Doner can speak 20 different languages.
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"Some of the languages that I speak, or I've studied, are French, Latin, ancient Greek, Mandarin, Chinese, Japanese, Hebrew, Arabic, Farsi, Pashto, Hindi, Indonesian, Wolof, Hausa, Swahili, IsiXhosa, Ojibwe, Dutch, Italian," listed Doner, who is referred to as a polyglot, or individual who can write or speak several languages.
Doner calls New York City home, and so do Italians, Muslims, Africans, Russians, Germans and Japanese. And if Doner wanted to, he could communicate with any of these cultures.
"I started studying Hebrew very seriously 'cause I was interested in learning about Israeli history and kind of, the politics of the Middle East, and I wasn't necessarily trying to teach myself. I just found that I was really interested in Israeli music, kind of trashy electronic and hip hop," Doner said, of how he became interested in studying language.
"And I found that just by memorizing song lyrics and parroting them back to people, I started to be able to form new sentences. And after about six months of this, it became a bit easier for me just to start having more fluid conversations with people, just based off of words that I learned from songs."
Hebrew was his first language. He then moved onto Arabic.
Doner can not only speak Farsi fluently, but he keeps up with local politics by reading one of Iran's newspapers, The Tehran Post.
After that, his lust for new languages spurred from there.
"Most of the time, people are very receptive to it," Doner told Reuters.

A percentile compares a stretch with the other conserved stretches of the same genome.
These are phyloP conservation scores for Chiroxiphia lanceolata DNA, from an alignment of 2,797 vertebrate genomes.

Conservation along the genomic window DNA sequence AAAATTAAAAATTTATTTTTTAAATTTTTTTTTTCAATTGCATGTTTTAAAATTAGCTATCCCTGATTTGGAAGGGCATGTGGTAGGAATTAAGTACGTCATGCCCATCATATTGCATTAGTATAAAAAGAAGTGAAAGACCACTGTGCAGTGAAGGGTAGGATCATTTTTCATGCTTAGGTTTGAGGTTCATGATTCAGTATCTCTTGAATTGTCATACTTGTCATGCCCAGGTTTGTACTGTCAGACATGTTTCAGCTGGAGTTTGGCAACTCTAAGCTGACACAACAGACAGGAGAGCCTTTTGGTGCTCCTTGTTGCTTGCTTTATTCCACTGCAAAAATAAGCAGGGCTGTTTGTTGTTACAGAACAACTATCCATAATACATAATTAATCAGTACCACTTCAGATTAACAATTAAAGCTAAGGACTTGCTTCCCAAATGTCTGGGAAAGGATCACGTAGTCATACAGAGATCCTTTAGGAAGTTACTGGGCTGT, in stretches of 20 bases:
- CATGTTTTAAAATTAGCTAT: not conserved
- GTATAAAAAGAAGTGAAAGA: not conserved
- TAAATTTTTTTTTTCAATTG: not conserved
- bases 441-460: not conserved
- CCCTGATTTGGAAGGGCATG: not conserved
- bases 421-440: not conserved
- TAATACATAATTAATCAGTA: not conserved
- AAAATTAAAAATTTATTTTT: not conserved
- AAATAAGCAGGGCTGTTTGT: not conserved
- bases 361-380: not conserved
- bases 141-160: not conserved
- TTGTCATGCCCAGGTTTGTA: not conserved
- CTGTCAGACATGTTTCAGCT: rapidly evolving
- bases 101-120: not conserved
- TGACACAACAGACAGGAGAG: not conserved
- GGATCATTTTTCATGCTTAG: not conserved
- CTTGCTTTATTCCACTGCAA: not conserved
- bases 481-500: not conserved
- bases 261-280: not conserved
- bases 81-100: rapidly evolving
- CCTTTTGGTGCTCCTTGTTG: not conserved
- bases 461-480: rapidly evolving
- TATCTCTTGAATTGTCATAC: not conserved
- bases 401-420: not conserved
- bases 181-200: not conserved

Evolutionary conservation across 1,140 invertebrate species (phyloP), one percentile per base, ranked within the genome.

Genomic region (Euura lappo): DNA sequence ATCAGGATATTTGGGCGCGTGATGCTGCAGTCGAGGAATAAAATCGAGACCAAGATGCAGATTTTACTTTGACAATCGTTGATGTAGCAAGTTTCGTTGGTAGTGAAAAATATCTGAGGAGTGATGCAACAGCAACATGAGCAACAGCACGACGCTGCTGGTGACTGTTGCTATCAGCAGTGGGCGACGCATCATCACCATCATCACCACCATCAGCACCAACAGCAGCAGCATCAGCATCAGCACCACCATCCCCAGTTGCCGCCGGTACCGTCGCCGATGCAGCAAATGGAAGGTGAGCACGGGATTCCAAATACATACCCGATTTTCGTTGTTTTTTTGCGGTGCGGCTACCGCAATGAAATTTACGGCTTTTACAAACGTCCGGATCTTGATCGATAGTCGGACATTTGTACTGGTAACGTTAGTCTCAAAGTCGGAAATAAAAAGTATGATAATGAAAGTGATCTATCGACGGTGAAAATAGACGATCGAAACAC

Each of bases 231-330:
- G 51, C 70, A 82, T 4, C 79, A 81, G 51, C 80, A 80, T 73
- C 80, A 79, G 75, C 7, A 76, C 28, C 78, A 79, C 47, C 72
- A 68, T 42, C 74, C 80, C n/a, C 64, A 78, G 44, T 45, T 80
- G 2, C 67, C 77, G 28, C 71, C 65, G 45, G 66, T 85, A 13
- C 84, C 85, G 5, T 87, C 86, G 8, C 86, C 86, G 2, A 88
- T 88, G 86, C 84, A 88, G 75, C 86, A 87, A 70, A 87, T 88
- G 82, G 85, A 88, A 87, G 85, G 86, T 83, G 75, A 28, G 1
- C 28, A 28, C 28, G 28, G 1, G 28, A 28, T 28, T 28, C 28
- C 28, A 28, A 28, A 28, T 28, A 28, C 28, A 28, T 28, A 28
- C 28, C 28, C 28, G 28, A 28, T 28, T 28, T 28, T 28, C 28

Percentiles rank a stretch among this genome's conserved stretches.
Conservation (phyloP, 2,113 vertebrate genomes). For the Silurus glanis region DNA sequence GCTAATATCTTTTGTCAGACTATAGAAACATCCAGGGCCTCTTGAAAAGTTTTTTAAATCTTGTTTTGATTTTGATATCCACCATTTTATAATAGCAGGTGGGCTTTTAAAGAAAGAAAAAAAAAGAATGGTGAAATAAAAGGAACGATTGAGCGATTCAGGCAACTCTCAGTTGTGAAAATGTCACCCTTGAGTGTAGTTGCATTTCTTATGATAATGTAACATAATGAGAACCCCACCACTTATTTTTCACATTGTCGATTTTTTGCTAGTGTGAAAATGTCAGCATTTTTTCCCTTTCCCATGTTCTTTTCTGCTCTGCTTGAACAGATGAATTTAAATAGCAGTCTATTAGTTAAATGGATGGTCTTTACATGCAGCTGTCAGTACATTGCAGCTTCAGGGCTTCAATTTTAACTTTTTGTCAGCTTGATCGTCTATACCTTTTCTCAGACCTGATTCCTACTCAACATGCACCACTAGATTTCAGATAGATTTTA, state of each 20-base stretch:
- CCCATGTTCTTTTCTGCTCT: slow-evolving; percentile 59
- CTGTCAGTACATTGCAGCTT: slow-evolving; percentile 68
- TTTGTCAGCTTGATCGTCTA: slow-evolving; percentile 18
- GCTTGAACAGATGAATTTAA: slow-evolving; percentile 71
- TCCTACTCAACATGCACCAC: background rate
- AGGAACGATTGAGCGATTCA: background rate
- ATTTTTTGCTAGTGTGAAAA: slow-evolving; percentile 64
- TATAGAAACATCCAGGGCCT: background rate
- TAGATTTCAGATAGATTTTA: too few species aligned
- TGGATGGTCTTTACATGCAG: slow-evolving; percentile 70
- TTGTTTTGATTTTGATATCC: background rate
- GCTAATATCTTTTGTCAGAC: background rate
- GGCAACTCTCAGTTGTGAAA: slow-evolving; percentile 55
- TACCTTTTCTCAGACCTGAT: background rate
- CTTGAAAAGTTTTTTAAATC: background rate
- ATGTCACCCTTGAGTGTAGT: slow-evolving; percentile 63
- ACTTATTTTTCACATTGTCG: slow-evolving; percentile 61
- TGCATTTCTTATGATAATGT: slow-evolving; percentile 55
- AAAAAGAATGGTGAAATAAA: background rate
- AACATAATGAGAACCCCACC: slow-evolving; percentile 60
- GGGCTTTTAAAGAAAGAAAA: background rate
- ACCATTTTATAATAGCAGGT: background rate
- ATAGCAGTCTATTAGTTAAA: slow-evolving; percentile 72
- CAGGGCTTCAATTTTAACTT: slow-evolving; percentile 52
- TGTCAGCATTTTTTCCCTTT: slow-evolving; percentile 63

"They're very interested to see that Americans are learning about foreign cultures, or that people are speaking their language because for the most part, when immigrants come to this country, they're expected to learn English and they only operate in English, and there's a certain stereotype that Americans don't learn foreign languages, so I think most of the time, people are very receptive to it. And you get, obviously, comments like, oh are you going to be a spy, oh are you going to do this, that, but for the most part, I would say it's positive."
Doner will practice languages at restaurants and meet-ups throughout the city, speaking Arabic in Astoria, Queens to Mandarin in New York City's Chinatown neighborhood. He'll even order his kabob from street vendors using arabic.
"Learning a serious number of languages kind of helps you become an eavesdropper. I find most of the time that I accidentally follow people perhaps for a little bit longer than I should, listening to their conversations. I also take the subway to school every morning, so over the course of those twenty minutes or so, I tend to hear a fair number of conversations in foreign languages. Most of the time it's pretty mundane, but you do hear the, you hear kind of soap opera conversations, as well," said Doner.
"It can also be incredibly awkward. I've had, been listening to people insult me in foreign languages, and I've actually been able to respond to them and say, hey, I speak it as well. I had an incident a couple years ago at an Israeli restaurant. I was eating food with my dad and there were a couple Israelis at the other table who were chatting in Hebrew about, oh look at these American Jews over here eating Israeli food. They were making fun of us, making fun of the way we were dressed, so I went up to him and said, hey I can speak Hebrew too, in Hebrew, and then I went out," he later added.
Skype, he says, has been a major tool in fine tuning his fluency.
"I have a lot of Skype friends from Afghanistan, for example, from everywhere in Europe pretty much, or even from Japan, China, Singapore. More or less everywhere," said Doner, who estimates he has over 150 contacts on the site.
"So I think it's great, the fact that, you know, I can log on and just on my computer, sitting in my bedroom in New York, can be in contact with over 100 people from all over the world."
But despite the global contacts, New York's melting pot of cultures makes for the perfect place to practice. But foreigners beware, Timothy Doner just might be listening.